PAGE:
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Pushing Frontiers of Oil Exploration

Drillers Going Off Deep End in Gulf

By Leon LazaroffSpecial to The Christian Science Monitor / July 6, 1995


PINCHED by declining reserves and environmental curbs on exploration, some of the biggest oil companies in the United States are banding together to go where no petroleum explorers have gone before.

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In an engineering effort that parallels the early days of the Apollo moon mission, ''Project DeepStar'' is an attempt to tap the deepest regions of the Gulf of Mexico.

If successful, the offshore venture could produce tens of thousands of jobs and stem the US slide into foreign oil dependence.

''What we've done so far is like the Mercury sub-orbital flights that went around the earth,'' says Project DeepStar director Curtis Burton, comparing current deep-sea drilling technology to the earliest NASA flights. ''Now, we're poised to launch the moon shot.''

Using some of same technology developed by the National Aeronautics and Space Administration, Deepstar plans to send remotely operated vehicles guided by computer-positioning technology to mine oil and gas reserves more than 5,000 feet below the surface of the Gulf.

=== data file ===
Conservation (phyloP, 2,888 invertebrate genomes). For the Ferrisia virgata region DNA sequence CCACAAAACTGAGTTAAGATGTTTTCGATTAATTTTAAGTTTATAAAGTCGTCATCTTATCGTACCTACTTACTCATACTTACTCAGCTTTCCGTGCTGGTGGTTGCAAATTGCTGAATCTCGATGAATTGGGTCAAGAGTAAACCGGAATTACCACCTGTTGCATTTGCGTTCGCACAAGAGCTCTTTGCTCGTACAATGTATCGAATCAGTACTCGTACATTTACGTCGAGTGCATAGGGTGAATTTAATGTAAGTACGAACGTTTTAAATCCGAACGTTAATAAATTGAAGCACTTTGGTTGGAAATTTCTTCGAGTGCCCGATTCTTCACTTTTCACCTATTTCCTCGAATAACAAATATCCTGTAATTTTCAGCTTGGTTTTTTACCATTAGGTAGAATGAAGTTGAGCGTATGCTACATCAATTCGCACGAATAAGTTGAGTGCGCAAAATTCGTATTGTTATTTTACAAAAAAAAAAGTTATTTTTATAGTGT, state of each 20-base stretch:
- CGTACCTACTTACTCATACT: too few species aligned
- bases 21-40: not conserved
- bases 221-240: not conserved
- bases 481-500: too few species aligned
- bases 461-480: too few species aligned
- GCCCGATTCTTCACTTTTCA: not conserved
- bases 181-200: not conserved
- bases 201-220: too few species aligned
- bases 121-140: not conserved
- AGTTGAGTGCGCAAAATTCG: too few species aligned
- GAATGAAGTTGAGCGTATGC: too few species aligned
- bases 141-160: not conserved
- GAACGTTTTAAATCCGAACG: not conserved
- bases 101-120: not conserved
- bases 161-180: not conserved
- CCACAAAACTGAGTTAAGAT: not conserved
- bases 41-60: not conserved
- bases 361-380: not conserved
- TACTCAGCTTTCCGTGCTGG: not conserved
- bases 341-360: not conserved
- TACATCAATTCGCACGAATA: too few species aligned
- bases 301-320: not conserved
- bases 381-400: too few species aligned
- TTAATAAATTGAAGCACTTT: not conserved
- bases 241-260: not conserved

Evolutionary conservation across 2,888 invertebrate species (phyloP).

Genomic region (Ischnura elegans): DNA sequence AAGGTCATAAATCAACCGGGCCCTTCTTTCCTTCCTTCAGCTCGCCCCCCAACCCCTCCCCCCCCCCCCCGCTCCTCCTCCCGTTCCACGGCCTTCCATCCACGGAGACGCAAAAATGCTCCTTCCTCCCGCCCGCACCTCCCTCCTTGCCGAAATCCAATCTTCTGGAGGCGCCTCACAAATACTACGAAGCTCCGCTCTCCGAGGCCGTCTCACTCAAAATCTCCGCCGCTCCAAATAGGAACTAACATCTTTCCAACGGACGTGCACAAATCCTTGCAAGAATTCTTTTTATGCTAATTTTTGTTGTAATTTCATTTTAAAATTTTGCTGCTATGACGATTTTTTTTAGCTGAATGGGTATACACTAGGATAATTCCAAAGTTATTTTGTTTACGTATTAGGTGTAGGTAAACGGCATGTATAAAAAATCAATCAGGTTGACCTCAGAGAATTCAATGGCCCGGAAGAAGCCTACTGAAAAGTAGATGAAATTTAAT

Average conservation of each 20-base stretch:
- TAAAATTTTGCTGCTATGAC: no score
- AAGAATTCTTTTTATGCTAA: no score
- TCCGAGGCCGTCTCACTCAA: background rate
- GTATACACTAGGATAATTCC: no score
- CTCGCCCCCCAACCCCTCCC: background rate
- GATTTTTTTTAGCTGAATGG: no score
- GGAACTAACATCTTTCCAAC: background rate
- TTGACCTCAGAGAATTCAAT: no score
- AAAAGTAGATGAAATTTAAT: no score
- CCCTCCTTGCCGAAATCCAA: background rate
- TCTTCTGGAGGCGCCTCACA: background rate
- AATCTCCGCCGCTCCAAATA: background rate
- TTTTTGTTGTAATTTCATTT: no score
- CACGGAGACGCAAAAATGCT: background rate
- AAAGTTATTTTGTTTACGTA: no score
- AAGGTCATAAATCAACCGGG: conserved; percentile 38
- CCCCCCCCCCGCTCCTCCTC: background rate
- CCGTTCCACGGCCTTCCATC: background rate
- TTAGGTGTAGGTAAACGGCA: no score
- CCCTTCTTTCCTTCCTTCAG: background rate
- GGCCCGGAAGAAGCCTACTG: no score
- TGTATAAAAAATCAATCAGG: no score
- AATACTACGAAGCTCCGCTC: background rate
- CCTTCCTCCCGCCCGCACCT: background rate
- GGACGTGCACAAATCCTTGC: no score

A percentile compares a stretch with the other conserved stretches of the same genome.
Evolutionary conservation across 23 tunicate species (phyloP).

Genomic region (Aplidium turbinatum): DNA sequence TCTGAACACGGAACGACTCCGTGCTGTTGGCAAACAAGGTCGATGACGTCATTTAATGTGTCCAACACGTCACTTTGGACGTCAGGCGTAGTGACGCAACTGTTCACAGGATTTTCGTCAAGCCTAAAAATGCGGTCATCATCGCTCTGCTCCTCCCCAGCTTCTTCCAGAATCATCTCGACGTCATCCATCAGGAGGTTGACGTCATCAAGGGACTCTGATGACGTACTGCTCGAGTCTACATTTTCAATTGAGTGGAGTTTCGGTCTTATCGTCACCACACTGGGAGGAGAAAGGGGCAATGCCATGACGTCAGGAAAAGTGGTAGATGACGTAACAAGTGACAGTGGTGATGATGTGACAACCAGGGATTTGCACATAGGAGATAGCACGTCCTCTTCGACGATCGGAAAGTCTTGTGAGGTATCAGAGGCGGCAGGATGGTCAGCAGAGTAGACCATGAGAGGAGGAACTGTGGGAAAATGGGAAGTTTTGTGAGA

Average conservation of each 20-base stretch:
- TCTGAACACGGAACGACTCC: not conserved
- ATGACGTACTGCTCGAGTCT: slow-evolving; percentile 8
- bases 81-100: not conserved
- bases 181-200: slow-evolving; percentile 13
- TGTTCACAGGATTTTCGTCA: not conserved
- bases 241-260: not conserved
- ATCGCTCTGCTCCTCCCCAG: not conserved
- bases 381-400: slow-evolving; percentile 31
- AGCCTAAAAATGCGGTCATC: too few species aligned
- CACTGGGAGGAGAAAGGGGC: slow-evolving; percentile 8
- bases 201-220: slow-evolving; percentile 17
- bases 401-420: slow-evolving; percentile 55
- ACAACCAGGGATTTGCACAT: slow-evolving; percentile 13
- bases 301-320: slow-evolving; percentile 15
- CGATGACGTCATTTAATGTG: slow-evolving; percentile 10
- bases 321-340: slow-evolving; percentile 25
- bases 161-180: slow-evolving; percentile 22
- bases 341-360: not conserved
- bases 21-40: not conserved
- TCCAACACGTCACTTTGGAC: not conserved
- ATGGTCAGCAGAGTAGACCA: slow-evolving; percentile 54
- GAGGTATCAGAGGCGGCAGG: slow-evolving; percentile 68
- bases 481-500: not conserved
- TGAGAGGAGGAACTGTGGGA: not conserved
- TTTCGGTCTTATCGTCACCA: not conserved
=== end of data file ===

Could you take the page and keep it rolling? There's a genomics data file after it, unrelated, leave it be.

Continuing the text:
Currently, the world's deepest oil well is in Brazil's Campus Basin area, some 3,300 feet below the ocean's surface. In the Gulf, Shell Oil Company's $1.2 billion Auger Field is being perforated at a depth of 2,860 feet by operators 200 miles from the Louisiana shoreline.

By contrast, most oil drilling in the Gulf of Mexico and the North Sea takes place between 400 to 600 feet.

For more than a decade, the oil industry has toyed with the idea of drilling beneath salt sheets on the ocean floor. The incentive is clear: US petroleum reserves are dwindling. Last year, for the first time, more than half of the US crude oil needs were met by imports. But the oil-price tumble in the early 1980s, coupled with the high cost of research and development, simply made deep-water exploration a bad investment.

Until DeepStar.

Officially dubbed the Deep Water Staged Recovery System, the consortium includes 19 oil companies, all majors and some independents, as well as 44 service companies led by Texaco.

Share and share alike

All have agreed to share costs and resources, pooling their findings and sharing the results. Initiated in 1992, DeepStar involves such big players as Exxon Corporation, Shell, Mobil Corporation, and Marathon Oil Company, as well as comparatively smaller companies like Houston-based DeepTech International.

Already, Mr. Burton says, 3.5 billion barrels of oil and gas have been discovered in the Gulf's deep water, and the total could exceed the 13 billion barrels Alaska's Prudhoe Bay is projected to produce.

''This is the best way to afford developing this technology and then making sure the technology is there for everyone,'' says Tom Ames of Marathon Oil. ''Companies are participating and unabashedly sharing their information.''

Mr. Ames explains that domestic oil companies came to realize that unless they developed deep-water wells, they risked becoming overly dependent on foreign oil while allowing aggressive oil-producing countries such as Sweden, Britain, and France to out-distance them in the development of deep-water drilling technology.